Principal Elements of the Sentence for English Grammar

By — McGraw-Hill Professional
Updated on Aug 12, 2011

Practice exercises for this study guide can be found at:

Principal Elements of the Sentence Practice Exercises for English Grammar

A sentence is a group of words that makes a statement and can be followed by a period, question mark, or exclamation point.

The principal elements of a sentence are the verb, subject of the verb, and direct object of the verb or complement of the verb. Many sentences have only a verb and a subject.

Other important sentence elements are the indirect object and modifiers.


A verb is the word or words that describe the action or state of being of the subject.

Rats eat cheese. (The verb eat describes the action performed by the subject rats.)
Marty has felt well recently. (The verb has felt describes the state of being of the subject Marty.)
The organ was often played during chapel. (The verb was played describes the action of the subject organ.)


A subject is the person or thing that performs the action indicated by the verb or that is in the state of being that is described by the verb.

Trees and shrubs line the boulevard. (Trees and shrubs is the subject of the verb line, answering the question Who or what line? Trees and shrubs line.)

Rare photographs are expensive. (Photographs is the subject of the verb are. Who or what are expensive? Photographs are. Expensive is the complement of are.)

Direct Object

A direct object is the word or words that receive the action indicated by the verb.

Automobiles are destroying cities. (What is the action? Are destroying. What receives the action? Cities. Cities is the direct object of the verb are destroying.)

The gardener fertilized the lawn and the trees. (What receives the action? The lawn and the trees. Lawn and trees is the object of fertilized.)

The bank was robbed. (There is no direct object. This sentence has only the subject bank and the verb was robbed.)


A complement is the word or words that complete the meaning of verbs that express feeling, appearing, being, or seeming. Such verbs are classified as copulative, or linking, verbs. Copulative verbs do not take a direct object. They are completed by complements. Note that all forms of the verb to be are copulative except when used as auxiliary verbs.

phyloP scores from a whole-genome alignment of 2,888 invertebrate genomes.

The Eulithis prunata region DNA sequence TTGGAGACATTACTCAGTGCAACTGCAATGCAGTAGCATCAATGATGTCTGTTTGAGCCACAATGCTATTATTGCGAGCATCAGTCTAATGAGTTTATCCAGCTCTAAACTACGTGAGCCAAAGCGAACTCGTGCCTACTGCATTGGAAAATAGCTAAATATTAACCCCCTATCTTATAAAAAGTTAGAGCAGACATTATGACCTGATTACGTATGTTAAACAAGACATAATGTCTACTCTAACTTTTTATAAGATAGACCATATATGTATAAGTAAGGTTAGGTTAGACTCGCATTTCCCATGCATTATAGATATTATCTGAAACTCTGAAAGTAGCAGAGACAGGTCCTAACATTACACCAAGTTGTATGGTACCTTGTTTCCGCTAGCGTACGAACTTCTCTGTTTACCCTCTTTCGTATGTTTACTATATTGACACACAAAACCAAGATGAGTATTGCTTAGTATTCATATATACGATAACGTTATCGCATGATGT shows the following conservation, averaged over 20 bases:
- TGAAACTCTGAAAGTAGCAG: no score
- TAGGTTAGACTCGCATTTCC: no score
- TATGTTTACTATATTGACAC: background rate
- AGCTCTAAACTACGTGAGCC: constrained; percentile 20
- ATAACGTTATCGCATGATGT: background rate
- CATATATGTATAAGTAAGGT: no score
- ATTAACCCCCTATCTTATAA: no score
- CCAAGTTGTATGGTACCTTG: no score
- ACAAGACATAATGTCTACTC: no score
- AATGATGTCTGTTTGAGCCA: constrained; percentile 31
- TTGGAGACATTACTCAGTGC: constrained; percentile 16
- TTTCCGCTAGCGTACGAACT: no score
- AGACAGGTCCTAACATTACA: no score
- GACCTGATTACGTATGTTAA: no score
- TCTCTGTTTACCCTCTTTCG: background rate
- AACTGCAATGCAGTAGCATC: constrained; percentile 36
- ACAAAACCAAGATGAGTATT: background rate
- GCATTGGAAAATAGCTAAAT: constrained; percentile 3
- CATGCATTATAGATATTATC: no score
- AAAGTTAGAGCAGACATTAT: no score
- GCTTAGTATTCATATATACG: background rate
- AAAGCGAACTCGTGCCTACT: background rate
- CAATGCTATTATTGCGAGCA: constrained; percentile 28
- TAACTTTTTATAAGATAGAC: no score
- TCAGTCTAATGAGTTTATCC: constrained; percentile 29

He seems well. (The verb seems does not describe action, but does describe a state of being. Seems links the subject he with well, and well is the complement of seems. Note that it occupies the position in the sentence that an object would occupy. The sentence He seems well can best be understood by imagining that a physician is receiving a report on a patient's health. No action is being reported, only a state of being. The verb seems conveys no meaning without a complement. Thus, well completes the meaning of seems and is called the complement of the copulative verb seems.)

He will be a carpenter. (The verb will be links the subject he with carpenter, a noun. No action is being performed. Carpenter complements—completes—the copulative verb will be.)

Emma feels fine early in the morning. (The copulative verb feels links Emma with fine, the complement of feels.)

It should be noted that the verb feel does not always function as a copulative verb. In the sentence She felt the table, an action is being performed, the action of feeling. In this sentence, then, table is the direct object of felt.

To find the principal elements of a sentence:

  1. Find the verb or verbs by asking yourself: What is happening? What state of being is indicated?
  2. Find the subject or subjects by asking yourself: Who or what is performing the action described by the verb or verbs? Whose state of being is described by the verb or verbs?
  3. Find the direct object of the verb or verbs by asking yourself: Who or what is receiving the action of the verb or verbs?
  4. Find the complement of a copulative verb by asking yourself: What element of the sentence completes the verb?

Note that a verb that takes a direct object cannot take a complement. A verb that takes a complement cannot take a direct object.

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